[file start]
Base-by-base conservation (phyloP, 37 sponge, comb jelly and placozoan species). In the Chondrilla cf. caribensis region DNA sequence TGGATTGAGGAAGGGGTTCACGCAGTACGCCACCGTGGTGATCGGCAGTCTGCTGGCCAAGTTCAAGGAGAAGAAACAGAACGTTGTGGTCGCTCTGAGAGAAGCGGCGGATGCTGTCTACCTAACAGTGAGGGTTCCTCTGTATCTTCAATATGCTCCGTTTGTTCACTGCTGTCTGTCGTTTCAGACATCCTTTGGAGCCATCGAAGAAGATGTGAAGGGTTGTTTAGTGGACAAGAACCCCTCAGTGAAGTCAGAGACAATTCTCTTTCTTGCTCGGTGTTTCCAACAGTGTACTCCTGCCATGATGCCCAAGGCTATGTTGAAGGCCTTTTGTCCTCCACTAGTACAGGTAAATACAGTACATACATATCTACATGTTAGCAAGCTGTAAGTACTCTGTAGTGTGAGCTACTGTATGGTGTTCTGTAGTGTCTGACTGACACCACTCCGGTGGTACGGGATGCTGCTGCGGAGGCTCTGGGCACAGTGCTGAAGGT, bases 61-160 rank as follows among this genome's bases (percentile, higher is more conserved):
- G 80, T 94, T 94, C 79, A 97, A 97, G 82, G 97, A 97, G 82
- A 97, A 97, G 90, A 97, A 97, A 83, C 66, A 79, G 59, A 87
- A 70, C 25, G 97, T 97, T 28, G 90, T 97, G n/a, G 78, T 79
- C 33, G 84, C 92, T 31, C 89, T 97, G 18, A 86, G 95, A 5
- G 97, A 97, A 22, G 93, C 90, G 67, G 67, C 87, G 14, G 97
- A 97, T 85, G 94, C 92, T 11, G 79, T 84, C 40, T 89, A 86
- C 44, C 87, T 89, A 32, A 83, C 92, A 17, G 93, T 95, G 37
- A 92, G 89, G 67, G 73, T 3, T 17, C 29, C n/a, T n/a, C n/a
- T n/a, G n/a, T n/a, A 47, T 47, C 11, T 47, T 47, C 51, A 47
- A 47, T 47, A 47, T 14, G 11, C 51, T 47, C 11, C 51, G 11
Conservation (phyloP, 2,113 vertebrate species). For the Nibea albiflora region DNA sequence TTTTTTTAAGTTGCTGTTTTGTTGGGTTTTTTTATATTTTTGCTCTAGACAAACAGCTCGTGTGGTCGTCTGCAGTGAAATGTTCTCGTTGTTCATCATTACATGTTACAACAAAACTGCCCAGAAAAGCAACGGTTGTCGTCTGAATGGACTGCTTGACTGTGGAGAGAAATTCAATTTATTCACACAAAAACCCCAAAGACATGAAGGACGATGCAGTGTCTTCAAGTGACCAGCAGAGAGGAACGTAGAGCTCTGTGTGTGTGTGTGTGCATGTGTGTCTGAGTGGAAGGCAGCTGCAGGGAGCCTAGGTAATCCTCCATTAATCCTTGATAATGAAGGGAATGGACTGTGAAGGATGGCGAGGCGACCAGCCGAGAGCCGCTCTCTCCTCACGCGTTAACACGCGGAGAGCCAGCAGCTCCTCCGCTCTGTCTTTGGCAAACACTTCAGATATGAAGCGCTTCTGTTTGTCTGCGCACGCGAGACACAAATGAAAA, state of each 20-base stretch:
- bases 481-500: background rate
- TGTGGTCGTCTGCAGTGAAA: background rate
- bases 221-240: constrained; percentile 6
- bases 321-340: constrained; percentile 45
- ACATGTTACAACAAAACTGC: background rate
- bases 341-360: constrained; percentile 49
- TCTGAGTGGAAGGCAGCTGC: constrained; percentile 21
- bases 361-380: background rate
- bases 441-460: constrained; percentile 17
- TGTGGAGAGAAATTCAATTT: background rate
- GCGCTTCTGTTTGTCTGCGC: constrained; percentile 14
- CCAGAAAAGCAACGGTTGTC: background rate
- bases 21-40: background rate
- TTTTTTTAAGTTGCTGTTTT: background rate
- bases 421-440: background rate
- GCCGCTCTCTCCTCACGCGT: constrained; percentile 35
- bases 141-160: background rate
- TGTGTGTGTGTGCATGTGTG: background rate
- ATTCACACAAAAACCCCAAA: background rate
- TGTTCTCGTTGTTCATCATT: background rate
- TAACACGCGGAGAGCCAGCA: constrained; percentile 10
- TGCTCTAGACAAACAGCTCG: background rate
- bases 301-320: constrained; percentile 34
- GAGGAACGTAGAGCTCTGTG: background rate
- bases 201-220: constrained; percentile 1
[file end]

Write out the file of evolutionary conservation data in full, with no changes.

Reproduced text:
Base-by-base conservation (phyloP, 37 sponge, comb jelly and placozoan species). In the Chondrilla cf. caribensis region DNA sequence TGGATTGAGGAAGGGGTTCACGCAGTACGCCACCGTGGTGATCGGCAGTCTGCTGGCCAAGTTCAAGGAGAAGAAACAGAACGTTGTGGTCGCTCTGAGAGAAGCGGCGGATGCTGTCTACCTAACAGTGAGGGTTCCTCTGTATCTTCAATATGCTCCGTTTGTTCACTGCTGTCTGTCGTTTCAGACATCCTTTGGAGCCATCGAAGAAGATGTGAAGGGTTGTTTAGTGGACAAGAACCCCTCAGTGAAGTCAGAGACAATTCTCTTTCTTGCTCGGTGTTTCCAACAGTGTACTCCTGCCATGATGCCCAAGGCTATGTTGAAGGCCTTTTGTCCTCCACTAGTACAGGTAAATACAGTACATACATATCTACATGTTAGCAAGCTGTAAGTACTCTGTAGTGTGAGCTACTGTATGGTGTTCTGTAGTGTCTGACTGACACCACTCCGGTGGTACGGGATGCTGCTGCGGAGGCTCTGGGCACAGTGCTGAAGGT, bases 61-160 rank as follows among this genome's bases (percentile, higher is more conserved):
- G 80, T 94, T 94, C 79, A 97, A 97, G 82, G 97, A 97, G 82
- A 97, A 97, G 90, A 97, A 97, A 83, C 66, A 79, G 59, A 87
- A 70, C 25, G 97, T 97, T 28, G 90, T 97, G n/a, G 78, T 79
- C 33, G 84, C 92, T 31, C 89, T 97, G 18, A 86, G 95, A 5
- G 97, A 97, A 22, G 93, C 90, G 67, G 67, C 87, G 14, G 97
- A 97, T 85, G 94, C 92, T 11, G 79, T 84, C 40, T 89, A 86
- C 44, C 87, T 89, A 32, A 83, C 92, A 17, G 93, T 95, G 37
- A 92, G 89, G 67, G 73, T 3, T 17, C 29, C n/a, T n/a, C n/a
- T n/a, G n/a, T n/a, A 47, T 47, C 11, T 47, T 47, C 51, A 47
- A 47, T 47, A 47, T 14, G 11, C 51, T 47, C 11, C 51, G 11
Conservation (phyloP, 2,113 vertebrate species). For the Nibea albiflora region DNA sequence TTTTTTTAAGTTGCTGTTTTGTTGGGTTTTTTTATATTTTTGCTCTAGACAAACAGCTCGTGTGGTCGTCTGCAGTGAAATGTTCTCGTTGTTCATCATTACATGTTACAACAAAACTGCCCAGAAAAGCAACGGTTGTCGTCTGAATGGACTGCTTGACTGTGGAGAGAAATTCAATTTATTCACACAAAAACCCCAAAGACATGAAGGACGATGCAGTGTCTTCAAGTGACCAGCAGAGAGGAACGTAGAGCTCTGTGTGTGTGTGTGTGCATGTGTGTCTGAGTGGAAGGCAGCTGCAGGGAGCCTAGGTAATCCTCCATTAATCCTTGATAATGAAGGGAATGGACTGTGAAGGATGGCGAGGCGACCAGCCGAGAGCCGCTCTCTCCTCACGCGTTAACACGCGGAGAGCCAGCAGCTCCTCCGCTCTGTCTTTGGCAAACACTTCAGATATGAAGCGCTTCTGTTTGTCTGCGCACGCGAGACACAAATGAAAA, state of each 20-base stretch:
- bases 481-500: background rate
- TGTGGTCGTCTGCAGTGAAA: background rate
- bases 221-240: constrained; percentile 6
- bases 321-340: constrained; percentile 45
- ACATGTTACAACAAAACTGC: background rate
- bases 341-360: constrained; percentile 49
- TCTGAGTGGAAGGCAGCTGC: constrained; percentile 21
- bases 361-380: background rate
- bases 441-460: constrained; percentile 17
- TGTGGAGAGAAATTCAATTT: background rate
- GCGCTTCTGTTTGTCTGCGC: constrained; percentile 14
- CCAGAAAAGCAACGGTTGTC: background rate
- bases 21-40: background rate
- TTTTTTTAAGTTGCTGTTTT: background rate
- bases 421-440: background rate
- GCCGCTCTCTCCTCACGCGT: constrained; percentile 35
- bases 141-160: background rate
- TGTGTGTGTGTGCATGTGTG: background rate
- ATTCACACAAAAACCCCAAA: background rate
- TGTTCTCGTTGTTCATCATT: background rate
- TAACACGCGGAGAGCCAGCA: constrained; percentile 10
- TGCTCTAGACAAACAGCTCG: background rate
- bases 301-320: constrained; percentile 34
- GAGGAACGTAGAGCTCTGTG: background rate
- bases 201-220: constrained; percentile 1